In this article we are going to estimate the intrinsic value of United Malt Group Limited (ASX:UMG) by projecting its future cash flows and then discounting them to today's value. One way to achieve this is by employing the Discounted Cash Flow (DCF) model. Before you think you won't be able to understand it, just read on! It's actually much less complex than you'd imagine.
We would caution that there are many ways of valuing a company and, like the DCF, each technique has advantages and disadvantages in certain scenarios. Anyone interested in learning a bit more about intrinsic value should have a read of the Simply Wall St analysis model.
What's the estimated valuation?
We're using the 2-stage growth model, which simply means we take in account two stages of company's growth. In the initial period the company may have a higher growth rate and the second stage is usually assumed to have a stable growth rate. In the first stage we need to estimate the cash flows to the business over the next ten years. Where possible we use analyst estimates, but when these aren't available we extrapolate the previous free cash flow (FCF) from the last estimate or reported value. We assume companies with shrinking free cash flow will slow their rate of shrinkage, and that companies with growing free cash flow will see their growth rate slow, over this period. We do this to reflect that growth tends to slow more in the early years than it does in later years.
Generally we assume that a dollar today is more valuable than a dollar in the future, so we need to discount the sum of these future cash flows to arrive at a present value estimate:
10-year free cash flow (FCF) forecast
|Levered FCF (A$, Millions)||-AU$26.0m||AU$62.4m||AU$85.4m||AU$99.3m||AU$91.0m||AU$86.4m||AU$83.8m||AU$82.5m||AU$82.0m||AU$82.1m|
|Growth Rate Estimate Source||Analyst x4||Analyst x4||Analyst x4||Analyst x2||Analyst x1||Est @ -5.08%||Est @ -3.02%||Est @ -1.57%||Est @ -0.56%||Est @ 0.15%|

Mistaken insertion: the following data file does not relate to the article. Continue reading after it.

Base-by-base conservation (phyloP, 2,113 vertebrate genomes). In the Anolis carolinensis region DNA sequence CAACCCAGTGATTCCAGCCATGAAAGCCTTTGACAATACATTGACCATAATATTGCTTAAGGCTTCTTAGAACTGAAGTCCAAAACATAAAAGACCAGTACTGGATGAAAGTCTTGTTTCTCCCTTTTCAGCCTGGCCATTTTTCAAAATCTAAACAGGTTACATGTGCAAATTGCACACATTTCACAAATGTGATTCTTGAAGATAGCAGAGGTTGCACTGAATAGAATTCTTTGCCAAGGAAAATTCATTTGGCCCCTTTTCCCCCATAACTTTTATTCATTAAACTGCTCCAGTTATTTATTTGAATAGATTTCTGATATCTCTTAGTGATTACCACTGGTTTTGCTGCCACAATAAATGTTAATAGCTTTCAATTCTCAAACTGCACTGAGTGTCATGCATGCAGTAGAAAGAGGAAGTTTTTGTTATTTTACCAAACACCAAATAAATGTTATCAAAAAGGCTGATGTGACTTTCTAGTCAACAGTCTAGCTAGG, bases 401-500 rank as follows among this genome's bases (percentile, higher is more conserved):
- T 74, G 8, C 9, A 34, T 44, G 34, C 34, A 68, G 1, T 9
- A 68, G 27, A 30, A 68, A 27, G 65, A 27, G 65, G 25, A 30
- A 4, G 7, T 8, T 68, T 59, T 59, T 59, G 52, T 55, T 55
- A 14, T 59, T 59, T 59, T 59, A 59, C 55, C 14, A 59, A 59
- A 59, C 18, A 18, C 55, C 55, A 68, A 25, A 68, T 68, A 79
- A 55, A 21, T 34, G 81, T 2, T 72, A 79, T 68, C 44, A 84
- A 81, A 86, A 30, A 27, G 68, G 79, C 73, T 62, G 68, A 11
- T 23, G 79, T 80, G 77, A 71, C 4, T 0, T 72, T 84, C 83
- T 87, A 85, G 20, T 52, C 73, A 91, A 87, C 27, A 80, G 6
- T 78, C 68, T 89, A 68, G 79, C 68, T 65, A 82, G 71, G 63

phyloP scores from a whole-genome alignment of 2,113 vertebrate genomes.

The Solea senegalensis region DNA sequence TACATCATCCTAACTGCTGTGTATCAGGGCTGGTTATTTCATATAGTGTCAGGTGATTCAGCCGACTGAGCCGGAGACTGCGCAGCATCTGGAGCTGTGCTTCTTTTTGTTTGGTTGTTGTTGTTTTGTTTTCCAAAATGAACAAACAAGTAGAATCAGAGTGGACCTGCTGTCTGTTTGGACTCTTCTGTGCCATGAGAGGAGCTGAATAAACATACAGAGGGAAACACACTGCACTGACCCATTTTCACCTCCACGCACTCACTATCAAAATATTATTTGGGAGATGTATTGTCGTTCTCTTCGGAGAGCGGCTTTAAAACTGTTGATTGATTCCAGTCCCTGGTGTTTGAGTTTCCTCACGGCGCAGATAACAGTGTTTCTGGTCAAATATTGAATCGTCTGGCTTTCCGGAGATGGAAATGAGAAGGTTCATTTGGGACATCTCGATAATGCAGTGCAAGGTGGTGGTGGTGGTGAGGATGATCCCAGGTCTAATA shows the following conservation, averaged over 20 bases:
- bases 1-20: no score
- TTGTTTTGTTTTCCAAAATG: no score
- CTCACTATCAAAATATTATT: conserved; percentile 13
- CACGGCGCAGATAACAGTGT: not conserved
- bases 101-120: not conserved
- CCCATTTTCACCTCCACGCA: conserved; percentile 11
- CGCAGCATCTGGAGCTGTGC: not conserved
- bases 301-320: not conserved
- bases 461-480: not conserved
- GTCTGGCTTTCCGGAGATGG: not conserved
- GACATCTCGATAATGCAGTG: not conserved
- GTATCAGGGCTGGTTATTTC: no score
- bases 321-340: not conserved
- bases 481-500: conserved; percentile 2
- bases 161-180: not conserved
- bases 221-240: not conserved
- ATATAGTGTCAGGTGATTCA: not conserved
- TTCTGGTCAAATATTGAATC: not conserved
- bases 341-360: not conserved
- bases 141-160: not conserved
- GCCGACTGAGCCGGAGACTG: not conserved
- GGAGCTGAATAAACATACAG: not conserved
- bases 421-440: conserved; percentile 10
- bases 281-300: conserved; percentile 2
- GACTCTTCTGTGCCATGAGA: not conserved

|Present Value (A$, Millions) Discounted @ 5.4%||-AU$24.7||AU$56.2||AU$73.0||AU$80.6||AU$70.1||AU$63.1||AU$58.1||AU$54.3||AU$51.2||AU$48.7|
("Est" = FCF growth rate estimated by Simply Wall St)
Present Value of 10-year Cash Flow (PVCF) = AU$530m
We now need to calculate the Terminal Value, which accounts for all the future cash flows after this ten year period. The Gordon Growth formula is used to calculate Terminal Value at a future annual growth rate equal to the 5-year average of the 10-year government bond yield of 1.8%. We discount the terminal cash flows to today's value at a cost of equity of 5.4%.
Terminal Value (TV)= FCF2031 × (1 + g) ÷ (r – g) = AU$82m× (1 + 1.8%) ÷ (5.4%– 1.8%) = AU$2.3b
Present Value of Terminal Value (PVTV)= TV / (1 + r)10= AU$2.3b÷ ( 1 + 5.4%)10= AU$1.4b
The total value, or equity value, is then the sum of the present value of the future cash flows, which in this case is AU$1.9b. The last step is to then divide the equity value by the number of shares outstanding. Compared to the current share price of AU$4.1, the company appears quite undervalued at a 37% discount to where the stock price trades currently. Valuations are imprecise instruments though, rather like a telescope - move a few degrees and end up in a different galaxy. Do keep this in mind.